Rescuing Tuskegee

November 13, 1991

Long before the United Negro College Fund popularized the slogan "a mind is a terrible thing to waste," Tuskegee Institute in Alabama held a unique place in the universe of black higher education. Now this grand old university is experiencing unusually difficult times. Founded in 1891 by Booker T. Washington, the school in recent years has fallen victim to both the vagaries of state education funding and its own substantial growth, which has stretched operating revenues to the limit.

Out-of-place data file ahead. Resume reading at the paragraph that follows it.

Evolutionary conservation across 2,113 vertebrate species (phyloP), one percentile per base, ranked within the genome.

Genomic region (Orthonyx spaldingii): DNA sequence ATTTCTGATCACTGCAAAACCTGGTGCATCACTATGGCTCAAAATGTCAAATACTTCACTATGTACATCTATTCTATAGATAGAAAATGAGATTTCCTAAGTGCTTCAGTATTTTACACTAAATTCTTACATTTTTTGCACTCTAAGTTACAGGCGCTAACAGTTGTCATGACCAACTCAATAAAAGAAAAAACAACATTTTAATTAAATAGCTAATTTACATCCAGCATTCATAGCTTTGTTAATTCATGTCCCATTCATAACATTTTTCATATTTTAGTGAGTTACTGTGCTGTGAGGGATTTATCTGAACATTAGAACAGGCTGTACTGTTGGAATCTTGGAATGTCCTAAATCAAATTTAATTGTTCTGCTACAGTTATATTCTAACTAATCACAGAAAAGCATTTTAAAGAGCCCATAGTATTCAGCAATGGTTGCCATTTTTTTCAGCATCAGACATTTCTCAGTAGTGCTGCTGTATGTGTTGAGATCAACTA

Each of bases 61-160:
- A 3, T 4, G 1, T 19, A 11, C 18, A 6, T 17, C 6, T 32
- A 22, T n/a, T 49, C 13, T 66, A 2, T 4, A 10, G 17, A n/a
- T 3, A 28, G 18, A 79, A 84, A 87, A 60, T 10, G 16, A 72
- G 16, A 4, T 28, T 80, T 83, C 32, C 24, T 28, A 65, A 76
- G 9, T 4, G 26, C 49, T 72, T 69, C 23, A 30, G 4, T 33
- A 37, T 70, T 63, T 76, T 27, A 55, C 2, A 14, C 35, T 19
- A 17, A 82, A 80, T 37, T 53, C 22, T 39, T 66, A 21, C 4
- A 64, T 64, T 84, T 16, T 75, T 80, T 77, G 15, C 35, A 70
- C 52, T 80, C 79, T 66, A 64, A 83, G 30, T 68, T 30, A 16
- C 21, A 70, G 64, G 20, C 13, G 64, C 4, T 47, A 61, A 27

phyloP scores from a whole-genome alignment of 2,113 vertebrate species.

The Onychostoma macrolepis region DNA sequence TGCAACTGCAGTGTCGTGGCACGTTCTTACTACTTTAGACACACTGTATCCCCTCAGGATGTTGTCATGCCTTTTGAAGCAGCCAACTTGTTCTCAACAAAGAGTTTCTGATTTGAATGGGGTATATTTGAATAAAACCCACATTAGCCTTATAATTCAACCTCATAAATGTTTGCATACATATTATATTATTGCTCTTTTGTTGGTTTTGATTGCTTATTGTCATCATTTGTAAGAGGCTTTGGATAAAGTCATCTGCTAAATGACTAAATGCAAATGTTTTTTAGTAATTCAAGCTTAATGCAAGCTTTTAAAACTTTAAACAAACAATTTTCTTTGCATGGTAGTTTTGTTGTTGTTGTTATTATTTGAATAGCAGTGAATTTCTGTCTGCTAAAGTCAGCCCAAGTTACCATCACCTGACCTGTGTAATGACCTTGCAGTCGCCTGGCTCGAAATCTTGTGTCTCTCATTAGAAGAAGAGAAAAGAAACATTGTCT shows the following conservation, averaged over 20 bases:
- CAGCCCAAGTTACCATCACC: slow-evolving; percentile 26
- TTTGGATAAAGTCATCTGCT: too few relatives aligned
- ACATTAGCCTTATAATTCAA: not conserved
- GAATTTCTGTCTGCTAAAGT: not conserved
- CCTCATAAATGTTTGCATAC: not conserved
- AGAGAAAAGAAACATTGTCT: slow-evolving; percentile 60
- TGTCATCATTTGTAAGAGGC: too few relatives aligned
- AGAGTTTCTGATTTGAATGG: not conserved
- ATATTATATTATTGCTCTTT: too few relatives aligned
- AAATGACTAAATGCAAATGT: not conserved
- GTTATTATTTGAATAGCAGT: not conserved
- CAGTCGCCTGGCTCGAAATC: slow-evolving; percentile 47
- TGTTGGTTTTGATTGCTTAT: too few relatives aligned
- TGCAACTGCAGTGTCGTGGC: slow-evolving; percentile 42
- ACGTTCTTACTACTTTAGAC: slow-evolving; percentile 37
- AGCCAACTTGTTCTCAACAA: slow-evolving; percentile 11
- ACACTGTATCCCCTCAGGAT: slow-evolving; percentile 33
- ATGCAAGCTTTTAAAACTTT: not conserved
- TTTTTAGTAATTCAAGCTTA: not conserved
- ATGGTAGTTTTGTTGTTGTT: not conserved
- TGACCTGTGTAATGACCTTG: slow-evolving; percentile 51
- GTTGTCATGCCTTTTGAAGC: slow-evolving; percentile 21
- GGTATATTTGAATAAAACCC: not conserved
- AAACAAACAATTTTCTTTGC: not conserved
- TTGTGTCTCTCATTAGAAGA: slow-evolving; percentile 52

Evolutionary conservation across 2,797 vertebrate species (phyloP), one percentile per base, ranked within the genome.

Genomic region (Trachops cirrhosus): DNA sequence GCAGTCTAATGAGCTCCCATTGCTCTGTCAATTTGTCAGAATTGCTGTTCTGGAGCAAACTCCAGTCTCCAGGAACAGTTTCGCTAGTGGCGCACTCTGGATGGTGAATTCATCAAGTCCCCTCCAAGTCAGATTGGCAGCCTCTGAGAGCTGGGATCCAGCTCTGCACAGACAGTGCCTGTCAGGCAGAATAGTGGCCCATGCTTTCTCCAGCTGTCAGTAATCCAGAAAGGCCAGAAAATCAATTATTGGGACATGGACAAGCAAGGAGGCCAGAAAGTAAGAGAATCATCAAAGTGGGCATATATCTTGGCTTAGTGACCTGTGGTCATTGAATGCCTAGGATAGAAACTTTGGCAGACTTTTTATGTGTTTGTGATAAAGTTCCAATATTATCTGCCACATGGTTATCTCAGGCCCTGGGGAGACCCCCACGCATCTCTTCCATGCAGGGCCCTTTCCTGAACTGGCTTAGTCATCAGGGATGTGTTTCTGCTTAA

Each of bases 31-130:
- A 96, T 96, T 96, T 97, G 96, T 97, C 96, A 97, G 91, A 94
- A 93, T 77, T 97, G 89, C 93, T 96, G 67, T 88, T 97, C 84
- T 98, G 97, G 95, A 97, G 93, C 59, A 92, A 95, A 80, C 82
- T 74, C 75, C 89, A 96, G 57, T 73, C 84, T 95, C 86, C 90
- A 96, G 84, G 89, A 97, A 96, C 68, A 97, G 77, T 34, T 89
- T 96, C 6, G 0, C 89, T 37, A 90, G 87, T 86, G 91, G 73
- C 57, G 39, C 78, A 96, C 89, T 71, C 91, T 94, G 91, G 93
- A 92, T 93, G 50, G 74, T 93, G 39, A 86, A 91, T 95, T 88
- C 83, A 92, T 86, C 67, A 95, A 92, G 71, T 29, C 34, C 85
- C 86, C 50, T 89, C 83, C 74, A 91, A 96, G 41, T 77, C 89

Last week Tuskegee President Benjamin F. Payton announced a drive to raise $150 million for the school by the year 2000. Tuskegee's many alumni in the Baltimore area take great pride in their alma mater, which became world famous as the place where George Washington Carver invented 300 uses for the peanut, and which today is engaged in research for the National Aeronautics and Space Administration on how to grow sweet potatoes in outer space. Their support, and that of thousands of others across the country, will help ensure the continuation of Tuskegee's great tradition into the 21st century.

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